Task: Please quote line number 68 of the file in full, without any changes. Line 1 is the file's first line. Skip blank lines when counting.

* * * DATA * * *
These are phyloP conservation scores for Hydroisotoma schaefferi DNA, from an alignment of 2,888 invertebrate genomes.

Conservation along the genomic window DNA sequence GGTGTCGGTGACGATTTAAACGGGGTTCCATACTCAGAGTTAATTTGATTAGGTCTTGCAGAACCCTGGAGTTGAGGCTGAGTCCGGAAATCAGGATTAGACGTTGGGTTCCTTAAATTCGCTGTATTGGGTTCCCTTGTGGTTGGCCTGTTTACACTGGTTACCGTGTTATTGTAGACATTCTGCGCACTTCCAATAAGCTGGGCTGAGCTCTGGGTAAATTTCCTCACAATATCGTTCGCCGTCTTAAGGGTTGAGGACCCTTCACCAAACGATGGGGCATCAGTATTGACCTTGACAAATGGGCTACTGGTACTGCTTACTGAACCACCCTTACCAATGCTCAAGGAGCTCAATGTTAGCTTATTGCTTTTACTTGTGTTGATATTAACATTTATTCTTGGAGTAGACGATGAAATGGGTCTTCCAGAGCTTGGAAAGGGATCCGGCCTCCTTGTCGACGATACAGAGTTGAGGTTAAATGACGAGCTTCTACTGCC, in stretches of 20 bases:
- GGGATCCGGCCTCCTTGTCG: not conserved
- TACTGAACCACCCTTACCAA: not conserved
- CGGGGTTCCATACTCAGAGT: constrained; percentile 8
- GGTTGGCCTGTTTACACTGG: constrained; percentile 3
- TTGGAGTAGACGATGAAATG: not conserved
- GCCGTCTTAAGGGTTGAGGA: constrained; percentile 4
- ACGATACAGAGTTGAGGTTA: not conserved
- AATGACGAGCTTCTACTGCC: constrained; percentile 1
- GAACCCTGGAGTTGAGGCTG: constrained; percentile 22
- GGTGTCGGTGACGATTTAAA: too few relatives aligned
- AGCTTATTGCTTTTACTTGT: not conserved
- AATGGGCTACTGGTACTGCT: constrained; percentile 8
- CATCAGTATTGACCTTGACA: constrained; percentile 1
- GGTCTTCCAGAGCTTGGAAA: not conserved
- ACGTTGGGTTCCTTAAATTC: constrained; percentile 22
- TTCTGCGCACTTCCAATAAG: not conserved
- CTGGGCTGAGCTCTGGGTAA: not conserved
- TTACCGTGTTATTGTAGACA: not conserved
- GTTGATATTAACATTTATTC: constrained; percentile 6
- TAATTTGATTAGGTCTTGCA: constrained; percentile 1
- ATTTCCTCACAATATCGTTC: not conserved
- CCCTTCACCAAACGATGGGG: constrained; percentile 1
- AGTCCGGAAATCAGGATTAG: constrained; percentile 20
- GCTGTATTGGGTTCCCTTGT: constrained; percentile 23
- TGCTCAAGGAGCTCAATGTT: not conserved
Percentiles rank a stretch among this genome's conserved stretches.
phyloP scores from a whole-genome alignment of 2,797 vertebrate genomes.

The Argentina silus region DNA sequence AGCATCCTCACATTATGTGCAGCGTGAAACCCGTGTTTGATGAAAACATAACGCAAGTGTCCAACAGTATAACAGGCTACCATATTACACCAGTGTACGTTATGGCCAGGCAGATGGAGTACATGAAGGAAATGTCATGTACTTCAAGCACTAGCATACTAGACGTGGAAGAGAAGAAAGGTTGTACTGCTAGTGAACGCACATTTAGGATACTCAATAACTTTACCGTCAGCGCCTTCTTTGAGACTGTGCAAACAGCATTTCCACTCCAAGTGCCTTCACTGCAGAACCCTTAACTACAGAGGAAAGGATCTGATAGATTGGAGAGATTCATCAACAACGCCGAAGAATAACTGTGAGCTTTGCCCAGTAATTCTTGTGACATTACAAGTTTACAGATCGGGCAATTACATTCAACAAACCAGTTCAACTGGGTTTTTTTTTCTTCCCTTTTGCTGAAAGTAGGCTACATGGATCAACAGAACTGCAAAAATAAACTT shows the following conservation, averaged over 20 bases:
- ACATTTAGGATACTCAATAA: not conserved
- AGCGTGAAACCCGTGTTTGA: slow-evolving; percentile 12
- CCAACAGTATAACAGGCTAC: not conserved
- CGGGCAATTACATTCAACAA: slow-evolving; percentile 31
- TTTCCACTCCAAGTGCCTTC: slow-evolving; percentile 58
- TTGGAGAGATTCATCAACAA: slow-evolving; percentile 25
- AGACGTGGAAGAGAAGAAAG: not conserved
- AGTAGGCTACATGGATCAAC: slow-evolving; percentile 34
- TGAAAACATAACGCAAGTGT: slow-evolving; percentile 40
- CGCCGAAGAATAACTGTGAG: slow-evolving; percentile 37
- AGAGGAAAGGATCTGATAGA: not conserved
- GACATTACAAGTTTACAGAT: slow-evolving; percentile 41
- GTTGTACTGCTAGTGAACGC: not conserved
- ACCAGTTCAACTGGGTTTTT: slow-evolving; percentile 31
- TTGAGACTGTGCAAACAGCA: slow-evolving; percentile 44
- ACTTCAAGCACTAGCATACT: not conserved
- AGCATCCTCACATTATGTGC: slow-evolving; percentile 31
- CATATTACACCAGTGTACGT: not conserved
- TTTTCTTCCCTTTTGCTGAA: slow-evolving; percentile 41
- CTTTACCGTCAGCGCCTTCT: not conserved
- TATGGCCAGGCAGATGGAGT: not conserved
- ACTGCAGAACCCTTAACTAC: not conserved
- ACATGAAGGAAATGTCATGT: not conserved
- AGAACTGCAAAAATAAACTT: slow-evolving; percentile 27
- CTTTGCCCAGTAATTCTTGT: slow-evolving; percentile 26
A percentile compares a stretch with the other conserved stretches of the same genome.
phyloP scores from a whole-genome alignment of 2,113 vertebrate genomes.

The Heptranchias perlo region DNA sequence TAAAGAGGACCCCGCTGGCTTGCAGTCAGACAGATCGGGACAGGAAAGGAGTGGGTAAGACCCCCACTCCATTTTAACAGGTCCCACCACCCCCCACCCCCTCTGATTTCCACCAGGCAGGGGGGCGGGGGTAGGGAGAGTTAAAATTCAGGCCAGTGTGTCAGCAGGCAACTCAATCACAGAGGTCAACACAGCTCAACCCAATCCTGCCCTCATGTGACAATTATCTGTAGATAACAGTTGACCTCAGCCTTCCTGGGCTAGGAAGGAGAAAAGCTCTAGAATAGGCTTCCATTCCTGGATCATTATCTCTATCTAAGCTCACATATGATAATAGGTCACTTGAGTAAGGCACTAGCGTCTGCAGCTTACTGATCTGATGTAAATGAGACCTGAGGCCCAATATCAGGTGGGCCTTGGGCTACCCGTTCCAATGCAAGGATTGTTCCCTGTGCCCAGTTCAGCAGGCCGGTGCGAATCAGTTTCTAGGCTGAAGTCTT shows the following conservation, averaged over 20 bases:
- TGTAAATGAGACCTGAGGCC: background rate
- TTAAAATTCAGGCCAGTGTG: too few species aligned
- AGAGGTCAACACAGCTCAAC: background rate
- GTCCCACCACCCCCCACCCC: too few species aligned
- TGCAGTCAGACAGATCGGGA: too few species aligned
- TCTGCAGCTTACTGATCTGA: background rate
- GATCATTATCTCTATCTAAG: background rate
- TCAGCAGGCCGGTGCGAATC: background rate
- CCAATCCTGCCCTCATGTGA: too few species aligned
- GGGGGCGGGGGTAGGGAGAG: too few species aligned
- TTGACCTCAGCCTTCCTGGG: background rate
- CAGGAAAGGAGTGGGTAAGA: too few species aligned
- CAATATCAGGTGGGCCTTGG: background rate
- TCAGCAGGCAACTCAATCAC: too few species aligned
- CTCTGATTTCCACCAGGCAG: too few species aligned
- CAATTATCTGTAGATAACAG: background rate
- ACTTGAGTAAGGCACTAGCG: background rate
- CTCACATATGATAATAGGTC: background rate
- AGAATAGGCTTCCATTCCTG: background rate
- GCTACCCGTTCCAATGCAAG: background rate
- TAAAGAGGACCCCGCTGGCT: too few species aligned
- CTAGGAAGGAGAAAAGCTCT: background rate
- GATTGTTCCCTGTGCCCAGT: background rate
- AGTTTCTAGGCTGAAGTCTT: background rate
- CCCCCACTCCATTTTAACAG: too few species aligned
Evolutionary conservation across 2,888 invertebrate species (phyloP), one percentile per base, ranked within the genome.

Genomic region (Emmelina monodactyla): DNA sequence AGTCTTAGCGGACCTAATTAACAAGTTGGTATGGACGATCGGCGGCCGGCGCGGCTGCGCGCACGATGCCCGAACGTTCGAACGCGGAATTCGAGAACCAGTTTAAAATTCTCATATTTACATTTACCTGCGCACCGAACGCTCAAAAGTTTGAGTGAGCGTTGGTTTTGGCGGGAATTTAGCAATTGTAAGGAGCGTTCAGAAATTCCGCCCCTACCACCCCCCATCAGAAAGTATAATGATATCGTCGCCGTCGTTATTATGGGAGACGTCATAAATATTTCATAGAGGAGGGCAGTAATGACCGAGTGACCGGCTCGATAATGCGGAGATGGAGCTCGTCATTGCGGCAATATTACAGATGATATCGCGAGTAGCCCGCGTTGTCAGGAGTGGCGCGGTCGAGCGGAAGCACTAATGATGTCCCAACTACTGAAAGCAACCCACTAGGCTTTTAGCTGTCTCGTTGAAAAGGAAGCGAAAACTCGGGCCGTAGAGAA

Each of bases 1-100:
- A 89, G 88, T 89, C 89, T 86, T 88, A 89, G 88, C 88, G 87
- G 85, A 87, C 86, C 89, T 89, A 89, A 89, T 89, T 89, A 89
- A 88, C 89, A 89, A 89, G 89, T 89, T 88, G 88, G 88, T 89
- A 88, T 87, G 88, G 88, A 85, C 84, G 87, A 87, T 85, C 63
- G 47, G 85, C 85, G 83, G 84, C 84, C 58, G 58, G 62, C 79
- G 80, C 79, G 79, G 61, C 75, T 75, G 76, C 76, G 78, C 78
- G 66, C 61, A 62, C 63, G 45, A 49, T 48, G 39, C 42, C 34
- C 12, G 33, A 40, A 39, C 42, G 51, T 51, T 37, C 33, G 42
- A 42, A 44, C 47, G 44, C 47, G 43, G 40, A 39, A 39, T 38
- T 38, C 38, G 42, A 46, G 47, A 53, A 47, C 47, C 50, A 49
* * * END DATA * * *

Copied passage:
- GGGGGCGGGGGTAGGGAGAG: too few species aligned